This has been a weirdly non-fiction reading week. It’s been nice, but I’m craving a quick thriller or romance! I loved all 13 books I read this week (except for those last 3 kids books, I could have skipped those).
Weekly breakdown- 5 Picture books (4 non-fiction), 3 Kids Non-Fiction, 2 Non-Fiction (social issues), 1 Inspirational, 1 Thriller, 1 Fiction.
I’m listing these in the order I liked them best. 124 books read so far this year!
Rather talks about our country’s past, present, and future in relation to freedom, community, exploration, responsibility, and character. It’s about what the country is and what it could be if compromised politicians and non truth tellers get out of the way. It was inspirational and also aspirational and made me feel all of the good feels about our country and a desire to do more to shape its future.
Part memoir, part essay – all heart.
This has been our bedtime family reading. We all really enjoyed it and laughed often. Gage fell for the ‘cliffhanger’ at the end of each chapter forcing us do sneak peeks every night :). He made turn into a book guy yet!
Stine is from Columbus and graduated from Ohio State, a little ahead of my time, but I still loved reading about his time on campus and working on the school magazine, The Sundial. He headed to NYC after that and never looked back. Some of his writing jobs were funny and some seemed way wrong, like writing celebrity interviews that he never conducted, but he paid his dues before hitting the fame train. This was a lot of fun and included lots of photos and original drawings from Stine.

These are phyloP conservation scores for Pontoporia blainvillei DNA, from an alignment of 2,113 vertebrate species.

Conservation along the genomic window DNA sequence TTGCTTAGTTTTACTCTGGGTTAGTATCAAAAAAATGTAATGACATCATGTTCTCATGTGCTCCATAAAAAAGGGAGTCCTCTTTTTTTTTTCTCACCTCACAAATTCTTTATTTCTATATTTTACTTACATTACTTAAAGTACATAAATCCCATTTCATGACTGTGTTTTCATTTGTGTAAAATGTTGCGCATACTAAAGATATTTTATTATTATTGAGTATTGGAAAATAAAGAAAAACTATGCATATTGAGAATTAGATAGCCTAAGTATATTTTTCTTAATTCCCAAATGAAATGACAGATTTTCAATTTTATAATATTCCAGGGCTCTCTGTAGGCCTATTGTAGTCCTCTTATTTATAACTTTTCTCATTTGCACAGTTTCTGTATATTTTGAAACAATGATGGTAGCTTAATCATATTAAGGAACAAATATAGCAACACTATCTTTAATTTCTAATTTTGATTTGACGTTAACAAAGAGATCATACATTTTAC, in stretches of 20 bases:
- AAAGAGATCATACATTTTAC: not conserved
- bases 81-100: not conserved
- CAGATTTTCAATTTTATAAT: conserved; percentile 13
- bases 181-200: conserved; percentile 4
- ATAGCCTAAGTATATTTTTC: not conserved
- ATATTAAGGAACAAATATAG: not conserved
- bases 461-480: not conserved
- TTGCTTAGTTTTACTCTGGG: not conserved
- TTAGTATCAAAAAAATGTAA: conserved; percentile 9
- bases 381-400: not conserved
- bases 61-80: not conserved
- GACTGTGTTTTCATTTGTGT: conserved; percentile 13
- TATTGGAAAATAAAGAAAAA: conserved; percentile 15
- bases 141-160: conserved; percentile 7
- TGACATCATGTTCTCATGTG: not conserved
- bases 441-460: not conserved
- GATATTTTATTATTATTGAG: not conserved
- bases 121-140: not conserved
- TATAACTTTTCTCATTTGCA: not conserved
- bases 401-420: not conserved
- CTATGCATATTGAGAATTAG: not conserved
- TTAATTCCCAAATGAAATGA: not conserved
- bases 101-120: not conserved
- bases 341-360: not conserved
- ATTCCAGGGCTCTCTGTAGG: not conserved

I listened to The Affair by Lee Child, #16 in the Jack Reacher series. I’ve read the series in order, but this is a flashback novel and takes place 6 months before the first book in the series. I always love spending time with Reacher and it was a nice change of pace since he was still in the military.
A woman is murdered in Mississippi near an army base and Reacher is sent undercover to assess the situation. He finds that this isn’t the first murder. Not surprising to any Reacher fan he also ends up under covers with a beautiful woman (with a little too much detail, especially when you’re listening to the audio). After 16 books you finally get the WHY of Reacher leaving the military police.
Another solid entry into the life of Jack Reacher.
A Burning, Megha Majumdar’s debut novel, tells the story of ambition from three different points of view. Set in her homeland of India, the politics were different, but sadly recognizable.